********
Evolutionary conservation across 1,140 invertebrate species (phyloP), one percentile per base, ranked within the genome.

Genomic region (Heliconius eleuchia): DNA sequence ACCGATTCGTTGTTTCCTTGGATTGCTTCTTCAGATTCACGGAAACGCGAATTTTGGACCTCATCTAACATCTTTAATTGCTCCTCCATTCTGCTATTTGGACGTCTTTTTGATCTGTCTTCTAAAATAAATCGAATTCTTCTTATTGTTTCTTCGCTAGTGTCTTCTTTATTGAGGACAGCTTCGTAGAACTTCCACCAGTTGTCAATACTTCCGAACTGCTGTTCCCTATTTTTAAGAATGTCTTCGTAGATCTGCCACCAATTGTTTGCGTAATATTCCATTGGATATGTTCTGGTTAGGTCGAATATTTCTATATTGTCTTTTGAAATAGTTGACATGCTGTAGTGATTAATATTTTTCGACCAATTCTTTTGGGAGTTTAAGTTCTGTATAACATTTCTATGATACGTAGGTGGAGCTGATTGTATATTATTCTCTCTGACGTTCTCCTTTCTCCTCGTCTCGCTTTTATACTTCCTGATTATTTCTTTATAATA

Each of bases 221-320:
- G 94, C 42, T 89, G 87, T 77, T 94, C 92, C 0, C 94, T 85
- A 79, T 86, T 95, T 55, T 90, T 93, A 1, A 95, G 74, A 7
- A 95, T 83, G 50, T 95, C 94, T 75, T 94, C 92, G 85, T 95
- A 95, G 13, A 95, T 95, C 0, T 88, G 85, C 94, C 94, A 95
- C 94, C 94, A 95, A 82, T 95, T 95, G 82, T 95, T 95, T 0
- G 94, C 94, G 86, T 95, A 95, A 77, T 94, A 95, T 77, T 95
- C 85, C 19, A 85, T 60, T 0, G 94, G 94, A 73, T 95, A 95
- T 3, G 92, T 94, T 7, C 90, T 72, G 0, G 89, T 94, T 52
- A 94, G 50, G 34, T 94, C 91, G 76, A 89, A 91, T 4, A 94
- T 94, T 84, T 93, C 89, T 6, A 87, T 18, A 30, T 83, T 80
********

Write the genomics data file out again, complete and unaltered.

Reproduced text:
Evolutionary conservation across 1,140 invertebrate species (phyloP), one percentile per base, ranked within the genome.

Genomic region (Heliconius eleuchia): DNA sequence ACCGATTCGTTGTTTCCTTGGATTGCTTCTTCAGATTCACGGAAACGCGAATTTTGGACCTCATCTAACATCTTTAATTGCTCCTCCATTCTGCTATTTGGACGTCTTTTTGATCTGTCTTCTAAAATAAATCGAATTCTTCTTATTGTTTCTTCGCTAGTGTCTTCTTTATTGAGGACAGCTTCGTAGAACTTCCACCAGTTGTCAATACTTCCGAACTGCTGTTCCCTATTTTTAAGAATGTCTTCGTAGATCTGCCACCAATTGTTTGCGTAATATTCCATTGGATATGTTCTGGTTAGGTCGAATATTTCTATATTGTCTTTTGAAATAGTTGACATGCTGTAGTGATTAATATTTTTCGACCAATTCTTTTGGGAGTTTAAGTTCTGTATAACATTTCTATGATACGTAGGTGGAGCTGATTGTATATTATTCTCTCTGACGTTCTCCTTTCTCCTCGTCTCGCTTTTATACTTCCTGATTATTTCTTTATAATA

Each of bases 221-320:
- G 94, C 42, T 89, G 87, T 77, T 94, C 92, C 0, C 94, T 85
- A 79, T 86, T 95, T 55, T 90, T 93, A 1, A 95, G 74, A 7
- A 95, T 83, G 50, T 95, C 94, T 75, T 94, C 92, G 85, T 95
- A 95, G 13, A 95, T 95, C 0, T 88, G 85, C 94, C 94, A 95
- C 94, C 94, A 95, A 82, T 95, T 95, G 82, T 95, T 95, T 0
- G 94, C 94, G 86, T 95, A 95, A 77, T 94, A 95, T 77, T 95
- C 85, C 19, A 85, T 60, T 0, G 94, G 94, A 73, T 95, A 95
- T 3, G 92, T 94, T 7, C 90, T 72, G 0, G 89, T 94, T 52
- A 94, G 50, G 34, T 94, C 91, G 76, A 89, A 91, T 4, A 94
- T 94, T 84, T 93, C 89, T 6, A 87, T 18, A 30, T 83, T 80